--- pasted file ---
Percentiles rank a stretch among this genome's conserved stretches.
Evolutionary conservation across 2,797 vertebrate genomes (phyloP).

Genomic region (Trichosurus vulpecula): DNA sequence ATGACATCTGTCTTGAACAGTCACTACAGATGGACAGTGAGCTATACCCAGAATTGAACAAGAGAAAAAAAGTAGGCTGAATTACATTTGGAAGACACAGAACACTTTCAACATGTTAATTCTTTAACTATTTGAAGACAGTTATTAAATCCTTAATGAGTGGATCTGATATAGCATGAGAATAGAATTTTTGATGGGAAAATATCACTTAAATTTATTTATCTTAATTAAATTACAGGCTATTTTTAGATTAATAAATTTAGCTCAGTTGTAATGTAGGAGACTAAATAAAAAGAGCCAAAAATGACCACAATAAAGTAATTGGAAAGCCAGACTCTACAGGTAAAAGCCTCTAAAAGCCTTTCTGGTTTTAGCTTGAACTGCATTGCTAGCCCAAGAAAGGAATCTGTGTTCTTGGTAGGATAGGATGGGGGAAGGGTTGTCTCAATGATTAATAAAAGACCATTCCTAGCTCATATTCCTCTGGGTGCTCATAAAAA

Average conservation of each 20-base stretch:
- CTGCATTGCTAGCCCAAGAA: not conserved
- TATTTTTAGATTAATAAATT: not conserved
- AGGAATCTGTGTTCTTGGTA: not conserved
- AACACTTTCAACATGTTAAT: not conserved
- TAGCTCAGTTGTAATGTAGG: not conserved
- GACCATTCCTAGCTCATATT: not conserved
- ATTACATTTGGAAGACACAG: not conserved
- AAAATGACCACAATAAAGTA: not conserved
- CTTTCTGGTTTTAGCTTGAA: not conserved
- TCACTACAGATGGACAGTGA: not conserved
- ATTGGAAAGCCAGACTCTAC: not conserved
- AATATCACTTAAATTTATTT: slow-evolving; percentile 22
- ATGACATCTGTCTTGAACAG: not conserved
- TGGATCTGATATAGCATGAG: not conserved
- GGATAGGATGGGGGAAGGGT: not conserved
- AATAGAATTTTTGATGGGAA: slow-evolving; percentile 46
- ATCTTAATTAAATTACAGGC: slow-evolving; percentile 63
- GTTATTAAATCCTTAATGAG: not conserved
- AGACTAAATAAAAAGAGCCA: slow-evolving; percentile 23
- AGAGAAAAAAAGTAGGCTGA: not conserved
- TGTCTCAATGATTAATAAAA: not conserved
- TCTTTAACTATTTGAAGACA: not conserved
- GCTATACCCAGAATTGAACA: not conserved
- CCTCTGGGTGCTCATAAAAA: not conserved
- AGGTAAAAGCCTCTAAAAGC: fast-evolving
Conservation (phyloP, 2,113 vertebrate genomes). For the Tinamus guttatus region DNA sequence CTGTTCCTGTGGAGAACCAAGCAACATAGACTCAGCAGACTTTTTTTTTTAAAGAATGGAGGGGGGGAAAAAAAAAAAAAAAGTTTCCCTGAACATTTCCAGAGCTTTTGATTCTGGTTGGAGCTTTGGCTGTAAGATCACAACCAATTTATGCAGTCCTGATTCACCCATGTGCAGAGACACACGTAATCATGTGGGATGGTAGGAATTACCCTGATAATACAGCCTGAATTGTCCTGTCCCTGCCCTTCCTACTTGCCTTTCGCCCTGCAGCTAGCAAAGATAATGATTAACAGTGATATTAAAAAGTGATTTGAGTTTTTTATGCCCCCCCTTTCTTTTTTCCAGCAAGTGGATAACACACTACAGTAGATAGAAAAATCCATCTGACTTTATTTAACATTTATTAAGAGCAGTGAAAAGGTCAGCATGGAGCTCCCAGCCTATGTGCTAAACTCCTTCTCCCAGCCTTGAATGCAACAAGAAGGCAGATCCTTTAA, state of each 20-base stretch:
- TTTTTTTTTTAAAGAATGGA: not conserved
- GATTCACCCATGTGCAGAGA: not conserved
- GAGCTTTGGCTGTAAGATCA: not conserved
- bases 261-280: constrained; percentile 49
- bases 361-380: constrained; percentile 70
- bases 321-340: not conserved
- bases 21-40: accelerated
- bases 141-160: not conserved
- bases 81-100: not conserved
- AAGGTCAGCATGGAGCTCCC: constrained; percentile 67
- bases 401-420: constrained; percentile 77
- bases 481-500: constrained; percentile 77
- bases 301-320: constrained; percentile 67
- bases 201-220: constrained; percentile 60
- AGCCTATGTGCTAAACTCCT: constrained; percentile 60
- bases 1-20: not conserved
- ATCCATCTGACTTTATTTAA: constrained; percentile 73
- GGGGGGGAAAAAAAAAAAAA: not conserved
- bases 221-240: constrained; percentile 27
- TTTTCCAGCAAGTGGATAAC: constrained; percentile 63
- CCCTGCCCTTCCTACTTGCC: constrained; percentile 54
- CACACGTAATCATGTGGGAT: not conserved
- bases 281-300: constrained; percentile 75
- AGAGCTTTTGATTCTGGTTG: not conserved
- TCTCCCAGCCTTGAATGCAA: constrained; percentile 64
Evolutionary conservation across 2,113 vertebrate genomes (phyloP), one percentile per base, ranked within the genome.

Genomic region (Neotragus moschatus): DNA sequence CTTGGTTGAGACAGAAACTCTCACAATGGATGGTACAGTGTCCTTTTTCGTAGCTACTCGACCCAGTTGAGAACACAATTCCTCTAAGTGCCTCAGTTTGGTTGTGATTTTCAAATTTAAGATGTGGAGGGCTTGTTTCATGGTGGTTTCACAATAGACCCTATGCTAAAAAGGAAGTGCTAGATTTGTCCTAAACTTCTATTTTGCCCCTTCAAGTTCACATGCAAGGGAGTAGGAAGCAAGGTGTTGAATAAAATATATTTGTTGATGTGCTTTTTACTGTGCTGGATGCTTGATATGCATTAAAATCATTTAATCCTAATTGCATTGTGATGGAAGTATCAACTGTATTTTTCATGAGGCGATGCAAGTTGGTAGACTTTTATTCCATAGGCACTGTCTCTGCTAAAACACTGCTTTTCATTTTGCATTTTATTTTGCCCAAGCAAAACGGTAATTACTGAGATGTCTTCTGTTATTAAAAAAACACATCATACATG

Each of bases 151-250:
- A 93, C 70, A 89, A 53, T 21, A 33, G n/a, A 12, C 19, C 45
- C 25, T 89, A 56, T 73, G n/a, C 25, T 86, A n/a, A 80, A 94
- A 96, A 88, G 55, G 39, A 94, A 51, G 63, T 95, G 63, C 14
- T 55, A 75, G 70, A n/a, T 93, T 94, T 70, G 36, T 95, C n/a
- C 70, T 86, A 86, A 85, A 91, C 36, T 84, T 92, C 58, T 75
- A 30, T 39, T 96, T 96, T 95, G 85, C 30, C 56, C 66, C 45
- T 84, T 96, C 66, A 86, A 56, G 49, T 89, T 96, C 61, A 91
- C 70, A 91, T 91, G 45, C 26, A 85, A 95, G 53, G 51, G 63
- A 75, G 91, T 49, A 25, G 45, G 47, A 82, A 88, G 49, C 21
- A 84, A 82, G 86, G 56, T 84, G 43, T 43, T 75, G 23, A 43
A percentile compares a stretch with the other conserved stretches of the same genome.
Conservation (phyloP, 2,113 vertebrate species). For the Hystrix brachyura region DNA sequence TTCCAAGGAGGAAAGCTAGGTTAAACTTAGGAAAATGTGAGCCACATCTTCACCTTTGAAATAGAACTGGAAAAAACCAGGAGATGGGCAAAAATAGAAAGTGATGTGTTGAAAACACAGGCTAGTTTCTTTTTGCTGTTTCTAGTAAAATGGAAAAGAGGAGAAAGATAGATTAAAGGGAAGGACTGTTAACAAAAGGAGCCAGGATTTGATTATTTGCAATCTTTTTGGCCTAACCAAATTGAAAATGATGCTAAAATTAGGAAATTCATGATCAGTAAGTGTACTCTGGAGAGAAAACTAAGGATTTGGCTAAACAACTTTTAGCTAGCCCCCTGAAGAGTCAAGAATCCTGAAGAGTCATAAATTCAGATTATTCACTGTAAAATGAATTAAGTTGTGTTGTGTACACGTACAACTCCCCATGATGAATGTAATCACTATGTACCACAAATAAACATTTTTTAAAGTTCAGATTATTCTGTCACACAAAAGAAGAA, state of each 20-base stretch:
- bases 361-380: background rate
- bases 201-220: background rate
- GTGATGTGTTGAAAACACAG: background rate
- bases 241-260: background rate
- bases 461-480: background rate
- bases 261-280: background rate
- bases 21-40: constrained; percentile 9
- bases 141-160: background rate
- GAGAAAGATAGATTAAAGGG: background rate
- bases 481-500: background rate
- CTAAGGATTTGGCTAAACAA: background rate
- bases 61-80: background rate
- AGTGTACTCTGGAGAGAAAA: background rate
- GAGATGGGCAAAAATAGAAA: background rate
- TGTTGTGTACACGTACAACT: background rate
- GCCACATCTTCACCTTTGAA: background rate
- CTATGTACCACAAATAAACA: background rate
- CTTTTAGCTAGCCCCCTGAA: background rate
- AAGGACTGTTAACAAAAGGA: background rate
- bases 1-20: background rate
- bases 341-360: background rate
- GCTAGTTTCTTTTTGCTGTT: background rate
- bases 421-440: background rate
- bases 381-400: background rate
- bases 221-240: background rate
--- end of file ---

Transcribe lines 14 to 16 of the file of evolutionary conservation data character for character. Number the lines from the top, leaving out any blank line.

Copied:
- TCACTACAGATGGACAGTGA: not conserved
- ATTGGAAAGCCAGACTCTAC: not conserved
- AATATCACTTAAATTTATTT: slow-evolving; percentile 22